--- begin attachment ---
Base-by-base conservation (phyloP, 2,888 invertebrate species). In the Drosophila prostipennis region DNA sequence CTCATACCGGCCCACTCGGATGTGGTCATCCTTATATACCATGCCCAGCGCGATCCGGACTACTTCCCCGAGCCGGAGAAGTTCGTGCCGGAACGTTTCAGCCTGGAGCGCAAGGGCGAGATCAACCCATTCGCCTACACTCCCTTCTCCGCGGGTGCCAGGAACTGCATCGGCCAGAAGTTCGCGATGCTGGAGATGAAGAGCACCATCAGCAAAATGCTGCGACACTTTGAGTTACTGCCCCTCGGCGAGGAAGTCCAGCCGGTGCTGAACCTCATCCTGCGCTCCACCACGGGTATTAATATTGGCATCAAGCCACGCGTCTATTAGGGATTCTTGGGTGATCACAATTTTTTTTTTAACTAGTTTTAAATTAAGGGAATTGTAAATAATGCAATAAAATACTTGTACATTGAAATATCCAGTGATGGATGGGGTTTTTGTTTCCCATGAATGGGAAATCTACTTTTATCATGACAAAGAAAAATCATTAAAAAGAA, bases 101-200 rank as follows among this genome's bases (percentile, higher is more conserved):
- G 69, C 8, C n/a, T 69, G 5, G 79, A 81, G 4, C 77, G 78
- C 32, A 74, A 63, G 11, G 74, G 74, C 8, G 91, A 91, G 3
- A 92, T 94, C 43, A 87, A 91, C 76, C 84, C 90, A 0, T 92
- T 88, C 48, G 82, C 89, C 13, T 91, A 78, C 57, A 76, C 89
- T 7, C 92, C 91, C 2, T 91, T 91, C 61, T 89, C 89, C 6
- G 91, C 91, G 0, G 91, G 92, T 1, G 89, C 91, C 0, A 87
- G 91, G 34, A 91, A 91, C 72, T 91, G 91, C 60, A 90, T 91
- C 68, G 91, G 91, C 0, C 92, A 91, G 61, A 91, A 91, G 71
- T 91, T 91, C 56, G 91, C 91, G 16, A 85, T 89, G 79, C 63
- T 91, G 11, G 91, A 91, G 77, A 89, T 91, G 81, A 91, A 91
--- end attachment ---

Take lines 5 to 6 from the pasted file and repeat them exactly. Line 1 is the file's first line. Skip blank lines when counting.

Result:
- T 88, C 48, G 82, C 89, C 13, T 91, A 78, C 57, A 76, C 89
- T 7, C 92, C 91, C 2, T 91, T 91, C 61, T 89, C 89, C 6